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5.) World Thrift Day: World Thrift Day is not a public holiday. Businesses have normal opening hours. World Thrift day typically takes place on the final days of October. Whatever the last business day in October is. Normally on the 30th, but has been known to happen several days earlier.

It was decided that ‘World Thrift Day’ should be a day devoted to the promotion of savings all over the World. In their efforts to promote thrift, the savings banks worked with the support of the schools, the clergy, as well as cultural, sports, professional, and women’s associations. Thrift Day is used to teach children and adults to save their funds in the hope of helping their economy and secure their futures. It is a very practical holiday that teaches the importance of frugality. Some say that the Thrift day was just a marketing scheme put in place by the banks to trick people into giving them their money. More money for the banks means they can invest it and gain a higher interest rate on it. In any case Thrift day represents the idea of saving ones money for later consumption all over the world.

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6.) Reformation Day: Germany on October 31 each year to remember the religious Reformation in Europe. It commemorates when German monk and theologian Martin Luther’s proposals were nailed on the doors of a church in 1517. This event was the start of religious and social changes in Europe.

Reformation Day began on 31 October 1517 was the day German monk Martin Luther nailed his Ninety-five Theses on the door of the All Saints’ Church in Wittenberg, Electorate of Saxony in the Holy Roman Empire. This represents the beginning of the protestant reformation in the Holy Roman Empire. This lead to the separation of church and state for many of the peoples in the 1600s. As Calvinism, Lutheranism, and Protestantism began to take form the Catholic church began to lose control of much of their lands.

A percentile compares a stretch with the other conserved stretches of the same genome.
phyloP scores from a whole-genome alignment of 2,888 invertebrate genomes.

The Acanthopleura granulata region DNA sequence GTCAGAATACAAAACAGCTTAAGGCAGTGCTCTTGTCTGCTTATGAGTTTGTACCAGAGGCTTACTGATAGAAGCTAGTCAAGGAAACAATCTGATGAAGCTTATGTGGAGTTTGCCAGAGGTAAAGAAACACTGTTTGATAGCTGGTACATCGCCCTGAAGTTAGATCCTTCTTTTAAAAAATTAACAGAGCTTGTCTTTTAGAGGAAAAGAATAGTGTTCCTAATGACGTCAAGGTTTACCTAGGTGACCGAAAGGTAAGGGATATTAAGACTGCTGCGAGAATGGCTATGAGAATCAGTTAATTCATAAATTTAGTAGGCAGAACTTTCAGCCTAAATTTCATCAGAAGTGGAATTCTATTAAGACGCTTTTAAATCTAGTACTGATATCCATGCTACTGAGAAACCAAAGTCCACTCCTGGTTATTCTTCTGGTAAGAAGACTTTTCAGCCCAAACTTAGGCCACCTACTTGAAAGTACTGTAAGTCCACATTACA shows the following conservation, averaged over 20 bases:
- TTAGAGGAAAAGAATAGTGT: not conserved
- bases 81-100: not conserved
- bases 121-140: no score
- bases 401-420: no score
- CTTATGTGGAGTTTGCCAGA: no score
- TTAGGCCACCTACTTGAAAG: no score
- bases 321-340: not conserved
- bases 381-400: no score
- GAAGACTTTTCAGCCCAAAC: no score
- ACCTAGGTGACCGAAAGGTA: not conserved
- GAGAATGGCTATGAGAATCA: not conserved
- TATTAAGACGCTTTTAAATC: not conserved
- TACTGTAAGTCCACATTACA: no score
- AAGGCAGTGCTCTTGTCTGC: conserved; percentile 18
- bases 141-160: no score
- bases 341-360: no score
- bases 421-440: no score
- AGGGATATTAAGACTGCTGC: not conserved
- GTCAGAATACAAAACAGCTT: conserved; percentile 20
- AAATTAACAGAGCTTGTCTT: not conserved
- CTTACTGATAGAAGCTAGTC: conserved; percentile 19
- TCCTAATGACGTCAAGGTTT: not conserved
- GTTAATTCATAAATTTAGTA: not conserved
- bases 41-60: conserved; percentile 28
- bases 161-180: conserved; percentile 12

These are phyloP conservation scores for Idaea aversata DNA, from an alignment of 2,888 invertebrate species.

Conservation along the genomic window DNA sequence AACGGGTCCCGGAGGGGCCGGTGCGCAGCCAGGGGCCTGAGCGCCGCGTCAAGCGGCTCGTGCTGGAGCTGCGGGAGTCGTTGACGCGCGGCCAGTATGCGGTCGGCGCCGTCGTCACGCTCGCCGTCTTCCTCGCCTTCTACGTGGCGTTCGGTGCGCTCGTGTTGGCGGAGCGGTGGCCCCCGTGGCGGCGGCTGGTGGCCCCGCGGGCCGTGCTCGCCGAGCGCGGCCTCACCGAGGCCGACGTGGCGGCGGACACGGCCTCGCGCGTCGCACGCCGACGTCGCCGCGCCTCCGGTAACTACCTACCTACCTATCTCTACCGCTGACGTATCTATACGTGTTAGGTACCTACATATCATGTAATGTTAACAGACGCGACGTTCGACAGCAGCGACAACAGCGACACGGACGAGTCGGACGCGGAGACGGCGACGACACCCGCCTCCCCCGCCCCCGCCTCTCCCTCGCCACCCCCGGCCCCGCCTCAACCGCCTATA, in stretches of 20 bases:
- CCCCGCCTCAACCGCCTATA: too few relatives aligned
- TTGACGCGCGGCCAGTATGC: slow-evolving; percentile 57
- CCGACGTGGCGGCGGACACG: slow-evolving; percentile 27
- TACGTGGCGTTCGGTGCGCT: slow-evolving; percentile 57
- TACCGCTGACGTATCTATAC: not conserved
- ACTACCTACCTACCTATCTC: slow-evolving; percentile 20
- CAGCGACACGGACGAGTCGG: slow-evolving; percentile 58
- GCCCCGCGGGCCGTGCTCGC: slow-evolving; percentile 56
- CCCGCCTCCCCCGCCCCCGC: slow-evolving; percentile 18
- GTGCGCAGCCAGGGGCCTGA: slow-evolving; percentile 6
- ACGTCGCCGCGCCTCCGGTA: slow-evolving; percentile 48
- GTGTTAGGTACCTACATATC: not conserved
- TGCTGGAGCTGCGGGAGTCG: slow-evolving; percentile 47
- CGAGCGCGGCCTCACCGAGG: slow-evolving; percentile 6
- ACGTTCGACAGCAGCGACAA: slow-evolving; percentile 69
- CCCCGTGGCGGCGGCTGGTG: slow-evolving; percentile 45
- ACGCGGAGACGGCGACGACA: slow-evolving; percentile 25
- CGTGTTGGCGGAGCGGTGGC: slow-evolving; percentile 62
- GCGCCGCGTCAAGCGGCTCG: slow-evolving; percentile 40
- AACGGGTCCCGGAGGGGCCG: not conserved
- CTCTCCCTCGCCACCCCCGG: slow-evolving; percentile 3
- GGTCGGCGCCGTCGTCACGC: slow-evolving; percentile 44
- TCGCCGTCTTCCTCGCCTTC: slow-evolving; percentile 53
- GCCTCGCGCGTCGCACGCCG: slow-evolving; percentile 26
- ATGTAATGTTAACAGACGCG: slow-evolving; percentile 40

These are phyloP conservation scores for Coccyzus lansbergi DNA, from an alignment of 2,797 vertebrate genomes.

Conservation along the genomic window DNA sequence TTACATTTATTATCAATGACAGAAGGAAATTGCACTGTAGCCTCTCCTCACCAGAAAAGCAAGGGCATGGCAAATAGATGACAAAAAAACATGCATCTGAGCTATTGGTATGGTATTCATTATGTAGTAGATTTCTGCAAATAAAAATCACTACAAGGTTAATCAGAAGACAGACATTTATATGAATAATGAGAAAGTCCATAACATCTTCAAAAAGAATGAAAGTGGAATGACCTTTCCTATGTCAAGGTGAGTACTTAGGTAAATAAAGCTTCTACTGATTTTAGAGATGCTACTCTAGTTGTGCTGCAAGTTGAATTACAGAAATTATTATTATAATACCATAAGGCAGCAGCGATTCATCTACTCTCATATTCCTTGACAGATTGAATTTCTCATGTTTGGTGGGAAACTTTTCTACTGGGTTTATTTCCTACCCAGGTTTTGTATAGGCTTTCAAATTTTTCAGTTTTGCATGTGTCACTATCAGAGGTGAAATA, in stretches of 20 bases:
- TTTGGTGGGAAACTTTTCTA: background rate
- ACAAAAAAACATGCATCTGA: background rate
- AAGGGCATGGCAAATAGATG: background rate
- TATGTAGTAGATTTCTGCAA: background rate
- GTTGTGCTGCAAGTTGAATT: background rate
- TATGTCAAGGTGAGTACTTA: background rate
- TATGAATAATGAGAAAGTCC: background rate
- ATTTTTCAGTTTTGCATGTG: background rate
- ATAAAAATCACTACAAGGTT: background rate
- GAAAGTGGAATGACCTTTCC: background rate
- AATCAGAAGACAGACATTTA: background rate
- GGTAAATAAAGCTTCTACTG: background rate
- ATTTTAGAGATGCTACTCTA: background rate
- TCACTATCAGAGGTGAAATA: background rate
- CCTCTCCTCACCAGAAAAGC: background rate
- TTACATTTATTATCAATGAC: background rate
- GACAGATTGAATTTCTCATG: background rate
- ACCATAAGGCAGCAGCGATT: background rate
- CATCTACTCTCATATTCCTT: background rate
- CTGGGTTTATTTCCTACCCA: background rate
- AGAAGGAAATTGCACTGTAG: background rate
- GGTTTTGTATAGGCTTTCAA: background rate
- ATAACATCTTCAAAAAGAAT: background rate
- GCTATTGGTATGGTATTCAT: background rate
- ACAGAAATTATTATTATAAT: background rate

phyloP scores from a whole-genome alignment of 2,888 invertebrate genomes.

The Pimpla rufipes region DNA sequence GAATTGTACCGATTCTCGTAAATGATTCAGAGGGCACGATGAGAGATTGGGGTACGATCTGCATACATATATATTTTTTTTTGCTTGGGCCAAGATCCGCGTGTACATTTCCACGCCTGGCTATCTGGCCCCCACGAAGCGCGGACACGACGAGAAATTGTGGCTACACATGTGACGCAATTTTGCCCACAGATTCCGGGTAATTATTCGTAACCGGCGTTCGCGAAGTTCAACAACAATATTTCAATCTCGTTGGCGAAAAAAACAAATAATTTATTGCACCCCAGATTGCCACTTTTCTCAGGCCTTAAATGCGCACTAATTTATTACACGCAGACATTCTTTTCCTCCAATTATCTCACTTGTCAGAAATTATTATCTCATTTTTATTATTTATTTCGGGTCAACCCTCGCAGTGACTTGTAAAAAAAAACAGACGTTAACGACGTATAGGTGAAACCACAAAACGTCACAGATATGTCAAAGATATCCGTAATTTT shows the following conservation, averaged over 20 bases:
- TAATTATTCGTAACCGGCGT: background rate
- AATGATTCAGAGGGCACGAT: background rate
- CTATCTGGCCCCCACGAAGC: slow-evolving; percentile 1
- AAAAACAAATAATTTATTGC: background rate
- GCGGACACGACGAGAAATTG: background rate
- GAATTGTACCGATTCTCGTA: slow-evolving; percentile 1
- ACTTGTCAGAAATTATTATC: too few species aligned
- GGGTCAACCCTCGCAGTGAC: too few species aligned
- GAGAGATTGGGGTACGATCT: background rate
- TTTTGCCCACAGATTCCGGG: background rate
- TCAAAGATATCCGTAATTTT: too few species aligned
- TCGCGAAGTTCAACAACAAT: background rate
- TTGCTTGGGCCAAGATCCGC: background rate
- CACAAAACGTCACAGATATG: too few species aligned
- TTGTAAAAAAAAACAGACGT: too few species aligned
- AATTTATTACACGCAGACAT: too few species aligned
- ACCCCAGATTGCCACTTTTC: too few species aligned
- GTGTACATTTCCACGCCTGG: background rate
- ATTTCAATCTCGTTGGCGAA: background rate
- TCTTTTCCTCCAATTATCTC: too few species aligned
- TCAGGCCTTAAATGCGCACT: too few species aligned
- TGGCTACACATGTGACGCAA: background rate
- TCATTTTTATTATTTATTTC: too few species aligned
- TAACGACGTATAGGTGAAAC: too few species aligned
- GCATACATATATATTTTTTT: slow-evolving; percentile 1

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Learn more in the link below:

https://www.themaparchive.com/the-protestant-reformation-and-the-holy-roman-empire-1560-72.html

7.) Halloween: Although Halloween is not a public holiday, businesses and schools may be closed because it falls on the same date as Reformation Day in 2019, which is a public holiday in 9 states.

Many people around the world celebrate Halloween, which occurs annually on October 31. It is the day before All Saints’ Day and is also sometimes called All Hallows’ Eve and Hallowmas Eve. Costume parties are held and many children go trick-or-treating around this time of the year. Germany is relatively new to the Halloween scene and only a few places celebrate Halloween to the extent of the U.S.A. Reformation day is a much more popular and well known holiday that happens to take place on the 31st.